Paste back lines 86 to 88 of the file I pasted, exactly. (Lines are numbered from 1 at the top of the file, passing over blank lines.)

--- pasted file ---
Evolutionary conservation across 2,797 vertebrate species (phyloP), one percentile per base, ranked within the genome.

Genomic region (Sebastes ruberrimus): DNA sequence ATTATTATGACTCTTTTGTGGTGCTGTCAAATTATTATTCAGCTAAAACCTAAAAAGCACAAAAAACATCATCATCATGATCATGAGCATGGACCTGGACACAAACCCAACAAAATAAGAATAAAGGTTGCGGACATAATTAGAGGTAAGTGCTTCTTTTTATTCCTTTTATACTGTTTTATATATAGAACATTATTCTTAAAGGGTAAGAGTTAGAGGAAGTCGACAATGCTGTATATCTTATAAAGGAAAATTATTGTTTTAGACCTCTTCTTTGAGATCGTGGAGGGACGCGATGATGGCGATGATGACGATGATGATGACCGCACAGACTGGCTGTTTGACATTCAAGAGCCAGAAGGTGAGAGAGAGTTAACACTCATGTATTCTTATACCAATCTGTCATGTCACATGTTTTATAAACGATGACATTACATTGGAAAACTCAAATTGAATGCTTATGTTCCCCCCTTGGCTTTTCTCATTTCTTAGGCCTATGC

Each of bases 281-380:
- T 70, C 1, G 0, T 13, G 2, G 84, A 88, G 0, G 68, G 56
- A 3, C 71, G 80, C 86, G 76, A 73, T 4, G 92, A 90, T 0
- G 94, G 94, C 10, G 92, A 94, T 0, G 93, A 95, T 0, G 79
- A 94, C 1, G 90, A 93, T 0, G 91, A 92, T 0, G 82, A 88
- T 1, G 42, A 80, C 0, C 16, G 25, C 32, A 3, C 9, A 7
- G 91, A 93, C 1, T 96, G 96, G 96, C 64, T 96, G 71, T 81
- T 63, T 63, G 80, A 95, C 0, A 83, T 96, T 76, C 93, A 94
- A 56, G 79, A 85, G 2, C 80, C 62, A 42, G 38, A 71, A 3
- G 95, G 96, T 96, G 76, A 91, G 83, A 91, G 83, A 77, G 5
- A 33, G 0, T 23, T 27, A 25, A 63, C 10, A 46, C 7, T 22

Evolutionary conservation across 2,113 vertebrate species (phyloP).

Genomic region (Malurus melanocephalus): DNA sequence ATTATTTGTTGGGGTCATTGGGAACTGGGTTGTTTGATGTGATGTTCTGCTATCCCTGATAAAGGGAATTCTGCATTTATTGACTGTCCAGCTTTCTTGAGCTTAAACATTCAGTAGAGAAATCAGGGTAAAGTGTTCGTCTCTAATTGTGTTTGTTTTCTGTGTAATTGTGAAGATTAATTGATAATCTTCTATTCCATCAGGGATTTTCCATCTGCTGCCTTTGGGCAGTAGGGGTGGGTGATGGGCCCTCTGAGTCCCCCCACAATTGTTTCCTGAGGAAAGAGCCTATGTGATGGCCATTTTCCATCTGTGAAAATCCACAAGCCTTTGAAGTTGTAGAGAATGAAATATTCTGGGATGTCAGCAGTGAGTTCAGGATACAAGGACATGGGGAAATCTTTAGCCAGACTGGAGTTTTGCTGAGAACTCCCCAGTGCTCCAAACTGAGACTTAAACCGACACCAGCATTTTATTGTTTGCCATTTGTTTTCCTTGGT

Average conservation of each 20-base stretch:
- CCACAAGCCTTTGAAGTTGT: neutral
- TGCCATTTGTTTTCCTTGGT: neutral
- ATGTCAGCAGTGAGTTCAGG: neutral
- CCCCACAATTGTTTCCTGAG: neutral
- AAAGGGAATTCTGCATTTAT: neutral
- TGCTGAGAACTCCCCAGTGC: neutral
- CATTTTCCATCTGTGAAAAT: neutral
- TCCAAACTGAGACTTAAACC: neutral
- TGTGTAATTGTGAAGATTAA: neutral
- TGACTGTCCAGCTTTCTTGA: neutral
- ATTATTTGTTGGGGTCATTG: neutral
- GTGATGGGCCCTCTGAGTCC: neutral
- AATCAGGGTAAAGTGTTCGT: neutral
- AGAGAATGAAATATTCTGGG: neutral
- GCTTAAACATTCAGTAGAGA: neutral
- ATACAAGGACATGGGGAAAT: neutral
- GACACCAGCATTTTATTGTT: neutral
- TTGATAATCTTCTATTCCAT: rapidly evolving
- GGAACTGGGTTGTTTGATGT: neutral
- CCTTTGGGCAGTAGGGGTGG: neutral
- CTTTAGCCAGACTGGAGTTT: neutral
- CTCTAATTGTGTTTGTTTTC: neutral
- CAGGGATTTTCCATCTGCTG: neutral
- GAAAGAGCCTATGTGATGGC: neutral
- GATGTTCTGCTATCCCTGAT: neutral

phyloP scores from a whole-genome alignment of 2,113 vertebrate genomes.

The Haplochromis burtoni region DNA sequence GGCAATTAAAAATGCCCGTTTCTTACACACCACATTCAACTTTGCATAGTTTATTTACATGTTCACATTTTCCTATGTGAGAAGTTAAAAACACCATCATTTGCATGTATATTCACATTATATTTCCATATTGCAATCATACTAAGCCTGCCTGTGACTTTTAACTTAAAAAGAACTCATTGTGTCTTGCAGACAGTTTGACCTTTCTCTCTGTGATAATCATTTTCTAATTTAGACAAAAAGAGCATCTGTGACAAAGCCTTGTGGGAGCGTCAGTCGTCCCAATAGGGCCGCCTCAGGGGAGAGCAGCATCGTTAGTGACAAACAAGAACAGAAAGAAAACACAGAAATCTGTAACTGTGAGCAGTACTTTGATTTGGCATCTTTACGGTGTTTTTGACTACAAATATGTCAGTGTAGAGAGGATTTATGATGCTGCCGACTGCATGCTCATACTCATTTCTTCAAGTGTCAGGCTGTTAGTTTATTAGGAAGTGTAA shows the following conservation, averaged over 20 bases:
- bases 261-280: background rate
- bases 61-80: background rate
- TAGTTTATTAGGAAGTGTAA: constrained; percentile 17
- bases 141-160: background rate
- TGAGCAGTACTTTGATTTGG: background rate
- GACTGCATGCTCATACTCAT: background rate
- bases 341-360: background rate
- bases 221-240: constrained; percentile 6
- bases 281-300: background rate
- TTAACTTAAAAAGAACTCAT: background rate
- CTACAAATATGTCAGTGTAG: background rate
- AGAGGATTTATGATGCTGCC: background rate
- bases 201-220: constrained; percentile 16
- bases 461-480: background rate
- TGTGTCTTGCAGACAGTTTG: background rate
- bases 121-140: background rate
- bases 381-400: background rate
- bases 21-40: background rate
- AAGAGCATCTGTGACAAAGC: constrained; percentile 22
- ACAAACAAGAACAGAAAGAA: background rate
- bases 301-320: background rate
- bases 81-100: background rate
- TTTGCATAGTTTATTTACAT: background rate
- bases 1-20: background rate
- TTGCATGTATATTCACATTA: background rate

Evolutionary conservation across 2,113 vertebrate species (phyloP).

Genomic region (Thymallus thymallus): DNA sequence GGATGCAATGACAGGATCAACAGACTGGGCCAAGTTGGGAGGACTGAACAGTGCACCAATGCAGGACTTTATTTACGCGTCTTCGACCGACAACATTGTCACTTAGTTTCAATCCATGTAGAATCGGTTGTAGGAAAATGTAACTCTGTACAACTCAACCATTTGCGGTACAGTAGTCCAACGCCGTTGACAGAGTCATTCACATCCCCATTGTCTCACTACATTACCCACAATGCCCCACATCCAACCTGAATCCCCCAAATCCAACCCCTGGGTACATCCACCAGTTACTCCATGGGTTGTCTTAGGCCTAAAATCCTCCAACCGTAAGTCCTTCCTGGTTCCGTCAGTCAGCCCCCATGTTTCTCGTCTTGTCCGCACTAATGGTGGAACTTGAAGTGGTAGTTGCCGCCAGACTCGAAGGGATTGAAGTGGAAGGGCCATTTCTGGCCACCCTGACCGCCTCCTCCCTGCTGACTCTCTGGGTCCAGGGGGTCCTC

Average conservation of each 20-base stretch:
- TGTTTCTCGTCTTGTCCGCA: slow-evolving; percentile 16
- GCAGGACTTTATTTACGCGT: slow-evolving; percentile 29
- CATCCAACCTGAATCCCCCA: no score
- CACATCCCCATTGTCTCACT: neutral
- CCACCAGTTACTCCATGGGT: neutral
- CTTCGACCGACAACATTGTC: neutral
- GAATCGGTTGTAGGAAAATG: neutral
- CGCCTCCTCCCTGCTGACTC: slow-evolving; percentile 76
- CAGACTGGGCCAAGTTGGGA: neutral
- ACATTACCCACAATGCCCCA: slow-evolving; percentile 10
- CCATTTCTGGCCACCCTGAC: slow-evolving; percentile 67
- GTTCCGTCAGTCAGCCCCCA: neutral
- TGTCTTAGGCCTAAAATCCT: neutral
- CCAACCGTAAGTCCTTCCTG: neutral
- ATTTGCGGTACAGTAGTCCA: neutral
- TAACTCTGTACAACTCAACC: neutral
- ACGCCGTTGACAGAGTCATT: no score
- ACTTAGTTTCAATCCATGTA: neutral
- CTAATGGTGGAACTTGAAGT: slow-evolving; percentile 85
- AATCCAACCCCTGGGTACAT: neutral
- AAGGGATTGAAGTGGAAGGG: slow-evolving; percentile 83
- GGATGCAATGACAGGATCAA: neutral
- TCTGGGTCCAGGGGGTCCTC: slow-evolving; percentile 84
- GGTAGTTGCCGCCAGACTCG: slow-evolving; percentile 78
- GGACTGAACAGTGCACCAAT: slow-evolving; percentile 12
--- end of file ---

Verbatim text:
- ATTTGCGGTACAGTAGTCCA: neutral
- TAACTCTGTACAACTCAACC: neutral
- ACGCCGTTGACAGAGTCATT: no score